Structures that contain perforated plates have been a subject of interest in the Nuclear Industry. Steam generators, condensers and reactor internals utilize plates containing holes which act as flow holes or separate structures from flow by using a 'tube bank' design. The equivalent plate method has been beneficial in analyzing perforate plates. Details are found in various papers found in the bibliography. In addition the ASME code addresses perforated plates in Appendix A-8000, but is limited to a triangular hole pattern. This early work performed in this field utilized test data and analytical approaches. This paper is an examination of an analytical approach for determining equivalent plate mechanical and thermal properties. First a patch of the real plate is identified that provides a model for the necessary physical behavior of the plate. The average strain of this patch is obtained by first applying simplified one dimensional mechanical load to the patch, determining stress as a function of position, converting the stress to strain and then integrating the strain over the patch length. This average strain is then equated to the average strain of an equivalent fictitious rectangular patch. This results in obtaining equivalent Young's Modulus and Poison's Ratio for the equivalent plate in all three orthogonal directions. The corresponding equivalent shear modulus in all three directions is then determined. An orthotropic material stress strain matrix relationship is provided for the fictitious properties. By equating the real average strain with the fictitious average strain in matrix form, a stress multiplier is found to convert average fictitious stress to average real stress. This same type of process is repeated for heat conduction coefficients and coefficients of thermal expansion. Results are provided for both a square and triangular hole pattern. Reasonable results are obtained when comparing the effective Young's Modulus and Poison's Ratio with ASME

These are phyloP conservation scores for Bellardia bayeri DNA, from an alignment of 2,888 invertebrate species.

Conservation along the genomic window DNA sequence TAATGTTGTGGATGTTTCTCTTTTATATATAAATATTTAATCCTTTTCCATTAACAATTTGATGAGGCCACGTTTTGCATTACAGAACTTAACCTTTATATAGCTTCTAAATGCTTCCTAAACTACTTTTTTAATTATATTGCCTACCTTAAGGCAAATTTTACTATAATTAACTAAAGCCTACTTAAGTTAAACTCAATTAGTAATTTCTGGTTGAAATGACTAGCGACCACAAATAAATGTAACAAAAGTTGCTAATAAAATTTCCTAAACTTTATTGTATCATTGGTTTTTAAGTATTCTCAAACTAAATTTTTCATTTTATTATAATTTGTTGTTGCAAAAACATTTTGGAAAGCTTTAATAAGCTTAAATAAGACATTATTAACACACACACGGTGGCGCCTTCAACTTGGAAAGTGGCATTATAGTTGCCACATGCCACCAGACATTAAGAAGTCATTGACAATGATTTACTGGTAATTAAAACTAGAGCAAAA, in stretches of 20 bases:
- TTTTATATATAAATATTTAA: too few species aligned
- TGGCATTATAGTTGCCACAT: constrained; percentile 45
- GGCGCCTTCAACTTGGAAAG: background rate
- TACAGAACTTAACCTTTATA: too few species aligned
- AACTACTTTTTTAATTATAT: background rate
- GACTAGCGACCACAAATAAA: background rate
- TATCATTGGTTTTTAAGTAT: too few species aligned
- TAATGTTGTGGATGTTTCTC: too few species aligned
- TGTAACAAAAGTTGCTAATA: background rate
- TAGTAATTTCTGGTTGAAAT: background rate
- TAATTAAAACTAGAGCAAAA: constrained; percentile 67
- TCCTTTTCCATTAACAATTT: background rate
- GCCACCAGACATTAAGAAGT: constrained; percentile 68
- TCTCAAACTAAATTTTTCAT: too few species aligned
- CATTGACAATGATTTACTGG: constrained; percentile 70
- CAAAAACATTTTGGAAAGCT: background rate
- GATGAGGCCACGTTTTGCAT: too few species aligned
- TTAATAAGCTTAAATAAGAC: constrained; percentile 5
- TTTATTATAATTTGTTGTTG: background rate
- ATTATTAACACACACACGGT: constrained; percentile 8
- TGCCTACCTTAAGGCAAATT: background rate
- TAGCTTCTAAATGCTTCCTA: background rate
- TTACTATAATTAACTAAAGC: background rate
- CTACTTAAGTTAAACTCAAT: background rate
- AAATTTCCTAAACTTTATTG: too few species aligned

14. Heated Hydro-Mechanical Deep Drawing of Magnesium Sheet Metal

    Science.gov (United States)

    Kurz, Gerrit